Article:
And King also regrets not taking his education more seriously. Despite picking up honorary degrees from Yale and Brown universities, he says, "There's never a day goes by that I don't miss having graduated and gone to college."
Blues Society Formed in Dayton, Ohio
Although the little city of Dayton, Ohio is no Memphis or Chicago and the Great Miami River looks nothing like the Mississippi Delta, the heritage of the blues is wedged deep in the soul of this Miami Valley area. From Robert Ward & the Untouchable and the great Piney Brown to the blues jams with Snapper Mitchem and the Blues Invaders, blues music has been an inseparable part of our musical history. And now we join many in trying to preserve and promote that part of us by forming the Dayton Blues Society.
Cultivated thru the spring, the society signed our first members at the Dayton Blues Festival on July 20th and has since had our first monthly blues jam in August. Held on the second Sunday of each month, the DBS jam will be held at a different location and hosted by a different band each month. Plans for a DBS WinterBluesFest and a Blues Challenge are underway. For more info go to www.daytonbluessociety.com.
RUF RECORDS ANNOUNCES OCTOBER 7 RELEASE OF RICH MAN’S WAR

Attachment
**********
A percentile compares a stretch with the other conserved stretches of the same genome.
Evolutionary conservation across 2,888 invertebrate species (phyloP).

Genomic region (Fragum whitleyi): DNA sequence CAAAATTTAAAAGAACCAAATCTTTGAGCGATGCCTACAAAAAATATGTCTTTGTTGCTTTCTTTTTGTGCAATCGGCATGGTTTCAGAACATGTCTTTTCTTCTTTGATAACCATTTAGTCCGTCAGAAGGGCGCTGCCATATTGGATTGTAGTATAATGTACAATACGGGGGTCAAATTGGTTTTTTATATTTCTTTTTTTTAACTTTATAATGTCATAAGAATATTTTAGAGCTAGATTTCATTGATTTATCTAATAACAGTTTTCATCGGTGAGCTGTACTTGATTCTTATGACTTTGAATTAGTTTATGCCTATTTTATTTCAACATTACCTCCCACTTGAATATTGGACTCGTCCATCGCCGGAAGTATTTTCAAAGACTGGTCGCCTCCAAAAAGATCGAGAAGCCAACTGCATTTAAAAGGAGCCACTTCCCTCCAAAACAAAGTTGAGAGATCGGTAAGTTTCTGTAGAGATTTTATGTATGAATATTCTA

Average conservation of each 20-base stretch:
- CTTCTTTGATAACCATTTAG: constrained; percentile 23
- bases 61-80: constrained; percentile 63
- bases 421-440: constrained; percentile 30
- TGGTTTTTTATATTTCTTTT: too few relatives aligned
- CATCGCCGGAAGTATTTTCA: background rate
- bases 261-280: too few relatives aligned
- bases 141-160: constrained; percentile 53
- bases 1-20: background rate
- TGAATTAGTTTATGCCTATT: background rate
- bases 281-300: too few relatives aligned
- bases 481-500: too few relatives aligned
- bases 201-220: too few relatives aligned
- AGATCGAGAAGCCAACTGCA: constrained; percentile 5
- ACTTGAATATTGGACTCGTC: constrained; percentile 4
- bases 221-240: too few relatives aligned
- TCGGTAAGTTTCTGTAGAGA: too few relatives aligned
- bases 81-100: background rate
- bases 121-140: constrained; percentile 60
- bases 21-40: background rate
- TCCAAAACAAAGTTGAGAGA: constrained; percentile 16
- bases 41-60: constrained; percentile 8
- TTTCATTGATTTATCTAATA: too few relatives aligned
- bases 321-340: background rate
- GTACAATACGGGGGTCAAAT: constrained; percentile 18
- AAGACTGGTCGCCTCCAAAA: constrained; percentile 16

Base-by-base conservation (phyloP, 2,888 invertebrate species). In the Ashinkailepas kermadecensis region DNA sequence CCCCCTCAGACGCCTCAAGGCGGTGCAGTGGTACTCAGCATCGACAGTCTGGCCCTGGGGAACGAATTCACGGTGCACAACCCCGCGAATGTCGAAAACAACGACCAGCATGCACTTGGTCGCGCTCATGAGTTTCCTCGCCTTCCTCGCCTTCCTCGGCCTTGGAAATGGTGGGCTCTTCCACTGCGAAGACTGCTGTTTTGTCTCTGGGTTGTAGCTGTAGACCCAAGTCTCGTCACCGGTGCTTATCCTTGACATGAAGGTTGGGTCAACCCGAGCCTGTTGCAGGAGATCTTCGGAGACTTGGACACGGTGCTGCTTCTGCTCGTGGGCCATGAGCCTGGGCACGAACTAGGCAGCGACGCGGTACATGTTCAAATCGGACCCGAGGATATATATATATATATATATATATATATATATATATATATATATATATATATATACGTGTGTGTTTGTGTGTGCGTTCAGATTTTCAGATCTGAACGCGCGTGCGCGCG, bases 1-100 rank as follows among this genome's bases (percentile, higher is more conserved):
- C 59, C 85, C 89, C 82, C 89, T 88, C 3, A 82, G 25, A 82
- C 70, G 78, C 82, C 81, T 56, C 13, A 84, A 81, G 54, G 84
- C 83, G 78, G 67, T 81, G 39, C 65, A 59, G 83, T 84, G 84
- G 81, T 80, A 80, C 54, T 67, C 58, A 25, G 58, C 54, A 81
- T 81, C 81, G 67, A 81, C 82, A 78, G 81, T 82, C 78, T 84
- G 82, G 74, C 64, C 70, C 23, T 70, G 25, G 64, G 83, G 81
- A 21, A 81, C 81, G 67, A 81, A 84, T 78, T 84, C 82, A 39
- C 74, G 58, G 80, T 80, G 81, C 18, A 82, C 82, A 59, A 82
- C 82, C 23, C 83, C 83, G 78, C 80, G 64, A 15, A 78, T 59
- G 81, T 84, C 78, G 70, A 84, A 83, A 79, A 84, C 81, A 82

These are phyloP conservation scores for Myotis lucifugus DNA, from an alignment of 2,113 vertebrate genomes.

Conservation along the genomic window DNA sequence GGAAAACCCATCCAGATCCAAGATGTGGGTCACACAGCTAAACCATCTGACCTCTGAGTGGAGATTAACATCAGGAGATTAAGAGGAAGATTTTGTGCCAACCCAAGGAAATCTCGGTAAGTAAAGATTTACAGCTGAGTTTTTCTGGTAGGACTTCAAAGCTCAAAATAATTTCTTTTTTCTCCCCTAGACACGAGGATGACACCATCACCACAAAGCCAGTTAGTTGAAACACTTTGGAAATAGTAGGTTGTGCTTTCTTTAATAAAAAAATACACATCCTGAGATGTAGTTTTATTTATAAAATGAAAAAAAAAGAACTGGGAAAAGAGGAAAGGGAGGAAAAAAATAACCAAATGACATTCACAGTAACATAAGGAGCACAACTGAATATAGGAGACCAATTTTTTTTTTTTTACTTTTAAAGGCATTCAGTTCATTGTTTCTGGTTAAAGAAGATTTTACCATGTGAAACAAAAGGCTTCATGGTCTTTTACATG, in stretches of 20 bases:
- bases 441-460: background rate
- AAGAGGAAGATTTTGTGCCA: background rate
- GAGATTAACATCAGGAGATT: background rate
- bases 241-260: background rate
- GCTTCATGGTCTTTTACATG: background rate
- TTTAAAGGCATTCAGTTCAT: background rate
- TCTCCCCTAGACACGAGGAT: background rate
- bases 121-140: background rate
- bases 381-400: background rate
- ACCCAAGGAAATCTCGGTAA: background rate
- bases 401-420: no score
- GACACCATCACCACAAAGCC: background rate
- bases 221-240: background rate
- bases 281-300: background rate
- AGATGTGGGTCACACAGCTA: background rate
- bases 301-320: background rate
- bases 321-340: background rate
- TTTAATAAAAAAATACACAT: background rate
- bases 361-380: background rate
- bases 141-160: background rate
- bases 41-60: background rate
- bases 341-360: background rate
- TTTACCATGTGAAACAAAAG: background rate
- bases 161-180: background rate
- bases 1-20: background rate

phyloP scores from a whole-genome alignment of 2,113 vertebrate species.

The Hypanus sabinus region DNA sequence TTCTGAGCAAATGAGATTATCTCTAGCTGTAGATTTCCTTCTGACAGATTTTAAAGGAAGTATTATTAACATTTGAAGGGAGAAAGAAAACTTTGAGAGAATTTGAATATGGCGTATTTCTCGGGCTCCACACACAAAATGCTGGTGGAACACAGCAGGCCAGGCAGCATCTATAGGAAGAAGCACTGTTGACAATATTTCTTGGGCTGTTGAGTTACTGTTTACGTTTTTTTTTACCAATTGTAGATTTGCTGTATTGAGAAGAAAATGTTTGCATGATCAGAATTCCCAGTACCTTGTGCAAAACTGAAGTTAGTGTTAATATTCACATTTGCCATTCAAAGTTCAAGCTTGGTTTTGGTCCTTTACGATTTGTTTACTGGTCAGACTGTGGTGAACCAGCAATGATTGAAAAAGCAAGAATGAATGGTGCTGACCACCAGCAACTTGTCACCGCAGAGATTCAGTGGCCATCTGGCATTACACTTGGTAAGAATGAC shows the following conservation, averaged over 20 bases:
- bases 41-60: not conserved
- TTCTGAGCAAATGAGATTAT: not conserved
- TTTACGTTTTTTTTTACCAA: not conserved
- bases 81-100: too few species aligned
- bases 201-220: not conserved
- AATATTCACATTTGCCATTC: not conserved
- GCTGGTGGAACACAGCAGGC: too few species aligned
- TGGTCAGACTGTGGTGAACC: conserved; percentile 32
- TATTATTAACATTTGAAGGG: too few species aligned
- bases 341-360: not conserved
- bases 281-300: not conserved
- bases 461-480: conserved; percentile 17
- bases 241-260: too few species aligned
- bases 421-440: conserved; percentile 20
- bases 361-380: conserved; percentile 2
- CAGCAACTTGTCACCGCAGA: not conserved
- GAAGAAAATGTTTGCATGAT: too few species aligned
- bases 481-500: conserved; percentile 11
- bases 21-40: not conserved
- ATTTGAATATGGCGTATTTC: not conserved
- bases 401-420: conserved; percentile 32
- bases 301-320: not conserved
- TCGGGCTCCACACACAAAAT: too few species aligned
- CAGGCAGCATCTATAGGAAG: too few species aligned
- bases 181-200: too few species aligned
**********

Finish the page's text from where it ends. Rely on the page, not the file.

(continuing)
NEW BLUES & ROOTS SONGS OF PEACE AND PROTEST
ATLANTA, GA – Ruf Records announces an October 7 release date for Rich Man’s War: New Blues & Roots Songs of Peace and Protest, a 12-song CD compilation of performances from a dozen artists that brings the protest song art form into the 21st century.
Produced by Kenneth Bays, editor of the internationally celebrated magazine Blues Revue, the new CD includes performances from such established blues and roots artists as Bob Brozman, Guitar Shorty, Norman & Nancy Blake, Candye Kane, Eddy “The Chief” Clearwater, Michael Hill and Doug MacLeod, as well as a number of rising stars in the blues field.
“The seeds for Rich Man's War came out of the oft-repeated argument that today’s blues music isn’t ‘about’ anything -- that modern blues songs are all either about partying, romantic entanglements, or about celebrating the blues itself,” says Kenneth Bays. “I’d heard several people say that, and I knew that it wasn’t true, that there was more to today’s blues music than just those time-worn topics.